Top Fiduciary Mistakes Plan Sponsors Make with Qualified Retirement Plans

Insight By
Chris Burke
Topic
Retirement Plans

Running a qualified plan can be difficult and time consuming. Below you will find a rundown of the top fiduciary mistakes that plan sponsors make, a reference to the law or guidance governing the mistake, and how to determine if you are making this mistake now.    

  1. Plan Sponsor does not have regularly scheduled meetings to review their plan(s). According to the Department of Labor (DOL), fiduciaries can limit liability by documenting the process used to carry out fiduciary responsibilities[1]. We suggest meeting at least twice a year to formally review the plan, at minimum once per year. If you do not know when your next plan review is then that is a problem.
  1. Plan Sponsor cannot provide proof of deliberation regarding decisions made on the plan. Again, documentation is key to carrying out your fiduciary duties. If an IRS auditor or DOL investigator walked into your office and asked how did you select your recordkeeper or a particular investment (or any other decision related to the plan) can you produce documentation illustrating that you considered various options, reviewed the pros and cons of each, and generally used prudence to make decisions? What about an Investment Policy Statement (IPS)? How do you use the IPS to monitor the plan? Usually, this proof of prudence is in the form of meeting minutes and plan review materials saved in your fiduciary file. If this information is not easily accessible, then it should be remedied.  
  1. Plan Sponsor does not take advantage of risk mitigation techniques for the plan’s investments. Plan sponsors can mitigate risk by hiring an investment advisor and by selecting certain default investments meeting DOL safe harbors[1]. If you do not have in-house investment expertise, the ability/technology to evaluate the plan’s investments against peers/benchmarks, or the time, it probably makes sense to hire an advisor to perform this work. Additionally, selecting a proper qualifying fund(s) as the default investment can insulate investment selection risk. If you are unsure how you evaluate your plan’s investments, do not have time, or do not understand if your plan’s default investment(s) provides protection then this is an issue.  
  1. Plan Sponsor does not update employee deferral elections in a timely manner. Having late deferrals indicated on your 5500 is one of the easiest ways to trigger a plan audit. This means that you must figure out an efficient way to ensure that employee deferral elections are captured in a timely manner – including automatic enrollments. Having a proper connection with your 401(k) and payroll and monitoring it weekly is a best practice. Additionally paper enrollment or deferral change forms cause issues. Why do you, as the plan sponsor, want the burden of keeping track of forms? Allowing employees to only change deferral elections through the recordkeeper (internet, application, or phone) is the proper method and places the burden to keep records on your recordkeeping partner. If you do not have a connection between 401(k) and payroll, do not have an internal process to monitor deferral changes, or still use paper forms then it’s time to reevaluate.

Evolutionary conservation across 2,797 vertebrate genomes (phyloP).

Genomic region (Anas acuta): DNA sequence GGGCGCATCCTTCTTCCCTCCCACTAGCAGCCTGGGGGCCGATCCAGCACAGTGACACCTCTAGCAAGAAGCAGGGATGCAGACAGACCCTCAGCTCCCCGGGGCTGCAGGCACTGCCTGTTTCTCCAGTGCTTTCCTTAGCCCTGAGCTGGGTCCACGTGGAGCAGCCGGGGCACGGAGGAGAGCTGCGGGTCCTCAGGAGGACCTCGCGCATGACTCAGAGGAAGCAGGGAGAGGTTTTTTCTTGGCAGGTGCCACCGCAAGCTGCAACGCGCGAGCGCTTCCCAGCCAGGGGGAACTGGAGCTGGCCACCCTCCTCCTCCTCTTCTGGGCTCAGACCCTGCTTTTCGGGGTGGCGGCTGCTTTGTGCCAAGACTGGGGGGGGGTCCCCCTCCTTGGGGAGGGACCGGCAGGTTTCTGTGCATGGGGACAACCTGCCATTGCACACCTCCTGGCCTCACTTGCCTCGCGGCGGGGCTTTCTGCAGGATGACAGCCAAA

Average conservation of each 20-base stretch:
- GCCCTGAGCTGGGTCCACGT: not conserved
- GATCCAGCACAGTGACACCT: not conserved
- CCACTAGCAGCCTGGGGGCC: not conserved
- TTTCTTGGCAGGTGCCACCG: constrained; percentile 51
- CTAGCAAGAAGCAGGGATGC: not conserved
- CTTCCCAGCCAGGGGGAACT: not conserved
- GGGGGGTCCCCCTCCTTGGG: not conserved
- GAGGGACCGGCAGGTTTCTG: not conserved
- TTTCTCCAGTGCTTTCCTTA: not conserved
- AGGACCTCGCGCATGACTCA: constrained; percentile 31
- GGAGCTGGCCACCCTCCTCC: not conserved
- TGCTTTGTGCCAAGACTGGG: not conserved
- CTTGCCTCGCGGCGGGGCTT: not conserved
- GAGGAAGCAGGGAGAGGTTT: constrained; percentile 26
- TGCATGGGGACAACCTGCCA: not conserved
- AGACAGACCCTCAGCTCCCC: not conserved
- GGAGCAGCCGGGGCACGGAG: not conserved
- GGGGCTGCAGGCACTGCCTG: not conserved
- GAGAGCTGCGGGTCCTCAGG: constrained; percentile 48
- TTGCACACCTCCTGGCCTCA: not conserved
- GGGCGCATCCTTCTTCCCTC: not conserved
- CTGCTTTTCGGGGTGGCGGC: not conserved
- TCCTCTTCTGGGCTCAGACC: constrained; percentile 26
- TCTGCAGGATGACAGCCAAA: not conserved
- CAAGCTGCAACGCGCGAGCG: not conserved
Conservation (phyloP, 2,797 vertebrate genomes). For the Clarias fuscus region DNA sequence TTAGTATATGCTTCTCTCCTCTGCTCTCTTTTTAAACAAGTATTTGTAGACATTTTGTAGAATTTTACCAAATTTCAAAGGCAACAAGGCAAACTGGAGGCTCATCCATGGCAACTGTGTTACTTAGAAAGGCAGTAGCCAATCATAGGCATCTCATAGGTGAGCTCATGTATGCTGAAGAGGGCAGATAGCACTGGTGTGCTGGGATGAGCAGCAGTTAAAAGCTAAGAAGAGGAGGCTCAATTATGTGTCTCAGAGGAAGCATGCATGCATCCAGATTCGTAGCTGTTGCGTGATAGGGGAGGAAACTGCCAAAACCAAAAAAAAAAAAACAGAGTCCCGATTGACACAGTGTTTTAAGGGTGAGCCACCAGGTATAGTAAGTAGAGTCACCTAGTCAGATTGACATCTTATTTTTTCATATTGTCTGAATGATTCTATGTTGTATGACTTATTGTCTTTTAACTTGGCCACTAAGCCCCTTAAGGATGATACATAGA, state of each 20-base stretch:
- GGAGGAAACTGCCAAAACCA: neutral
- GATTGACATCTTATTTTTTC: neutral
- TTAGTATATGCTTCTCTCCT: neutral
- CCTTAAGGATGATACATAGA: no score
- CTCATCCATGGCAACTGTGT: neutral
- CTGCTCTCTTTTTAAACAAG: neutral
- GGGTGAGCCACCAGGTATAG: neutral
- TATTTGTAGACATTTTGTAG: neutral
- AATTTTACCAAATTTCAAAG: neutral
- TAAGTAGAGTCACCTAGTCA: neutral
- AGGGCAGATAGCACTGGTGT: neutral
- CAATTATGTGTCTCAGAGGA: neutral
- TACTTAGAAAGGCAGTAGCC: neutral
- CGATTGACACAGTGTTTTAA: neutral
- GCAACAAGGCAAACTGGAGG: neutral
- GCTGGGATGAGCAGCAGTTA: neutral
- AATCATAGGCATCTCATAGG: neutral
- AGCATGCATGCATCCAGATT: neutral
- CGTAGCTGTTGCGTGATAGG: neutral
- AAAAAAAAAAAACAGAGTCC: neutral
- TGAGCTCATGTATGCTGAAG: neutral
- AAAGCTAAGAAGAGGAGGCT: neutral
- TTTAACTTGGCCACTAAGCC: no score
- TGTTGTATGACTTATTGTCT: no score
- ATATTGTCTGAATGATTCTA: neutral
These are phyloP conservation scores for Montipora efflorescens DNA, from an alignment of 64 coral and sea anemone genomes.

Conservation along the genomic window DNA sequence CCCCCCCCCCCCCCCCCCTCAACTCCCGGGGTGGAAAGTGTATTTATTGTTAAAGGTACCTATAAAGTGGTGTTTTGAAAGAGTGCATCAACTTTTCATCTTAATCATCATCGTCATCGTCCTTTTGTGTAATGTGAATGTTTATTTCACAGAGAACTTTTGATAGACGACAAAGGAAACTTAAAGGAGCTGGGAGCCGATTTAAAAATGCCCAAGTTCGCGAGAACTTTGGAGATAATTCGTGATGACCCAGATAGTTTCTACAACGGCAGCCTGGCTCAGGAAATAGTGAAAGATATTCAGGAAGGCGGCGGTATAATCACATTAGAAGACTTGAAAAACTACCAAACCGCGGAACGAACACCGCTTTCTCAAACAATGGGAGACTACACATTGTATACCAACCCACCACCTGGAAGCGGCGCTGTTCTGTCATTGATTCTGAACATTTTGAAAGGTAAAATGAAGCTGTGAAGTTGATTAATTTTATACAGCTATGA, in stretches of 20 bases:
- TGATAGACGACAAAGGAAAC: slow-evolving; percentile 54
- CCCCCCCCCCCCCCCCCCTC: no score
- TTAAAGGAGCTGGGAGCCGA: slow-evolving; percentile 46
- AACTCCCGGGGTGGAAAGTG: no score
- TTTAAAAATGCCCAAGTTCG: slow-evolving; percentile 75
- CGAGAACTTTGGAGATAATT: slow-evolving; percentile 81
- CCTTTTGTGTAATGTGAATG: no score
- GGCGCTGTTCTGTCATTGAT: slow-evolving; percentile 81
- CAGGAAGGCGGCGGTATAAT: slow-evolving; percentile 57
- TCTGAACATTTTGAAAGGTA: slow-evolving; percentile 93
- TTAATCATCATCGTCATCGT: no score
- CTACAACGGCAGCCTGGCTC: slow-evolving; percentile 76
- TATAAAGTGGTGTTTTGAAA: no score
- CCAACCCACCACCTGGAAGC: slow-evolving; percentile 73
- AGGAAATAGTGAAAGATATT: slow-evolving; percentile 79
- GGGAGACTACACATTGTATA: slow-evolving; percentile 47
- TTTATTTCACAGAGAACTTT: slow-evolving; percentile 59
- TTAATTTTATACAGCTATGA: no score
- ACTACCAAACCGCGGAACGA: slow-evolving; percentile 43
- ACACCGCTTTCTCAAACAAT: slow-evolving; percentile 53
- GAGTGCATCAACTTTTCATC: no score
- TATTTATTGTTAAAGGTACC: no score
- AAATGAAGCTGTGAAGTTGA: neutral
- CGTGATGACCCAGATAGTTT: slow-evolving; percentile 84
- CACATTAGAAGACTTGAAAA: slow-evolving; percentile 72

2. Plan Sponsor does not review pricing for their service providers. The law requires fees charged to a plan to be “reasonable”[1]. To meet your fiduciary responsibilities, we suggest comparing services and costs from each service provider (recordkeeper, TPA, investment advisor, investment funds) every two to three years. If you have not done this recently you should take action.  
  1. Plan Sponsor does not audit investment funds for the least expensive net share class. One area of much ERISA litigation is investment share class selection. If two funds have the same underlying investments, but one is more expensive, then what is the rationale for holding the more expensive fund? There is not one. We suggest pursuing a share class audit every two to three years to ensure your plan is using the correct share classes, as investment firms are always updating their product offerings/reducing fees. If you do not regularly perform share class audits you should build this into your process.    

Have questions? Reach out to Chris Burke of LoVasco Consulting Group at 313-394-1717 or cburke@lovascogroup.com. Additionally feel free to add yourself to our distribution list by clicking this link and subscribing with your email under the Insights section.  

Insight By
Chris Burke
Senior Consultant
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File Number

4327856.1

Topic
Retirement Plans
Published on

March 11, 2022

updated on

March 11, 2022

Disclosure

This article is for educational purposes only. The tax and legal references attached herein are designed to provide accurate and authoritative information with regard to the subject matter covered and are provided with the understanding that LoVasco Consulting Group is not engaged in rendering tax or legal services. If tax or legal advice is required, you should consult your accountant or attorney. LoVasco Consulting Group does not replace those advisors.

Securities and Investment Advisory Services offered through M Holdings Securities, Inc., a registered broker dealer and Investment Advisor, member FINRA / SIPC. LoVasco Consulting Group is independently owned and operated.

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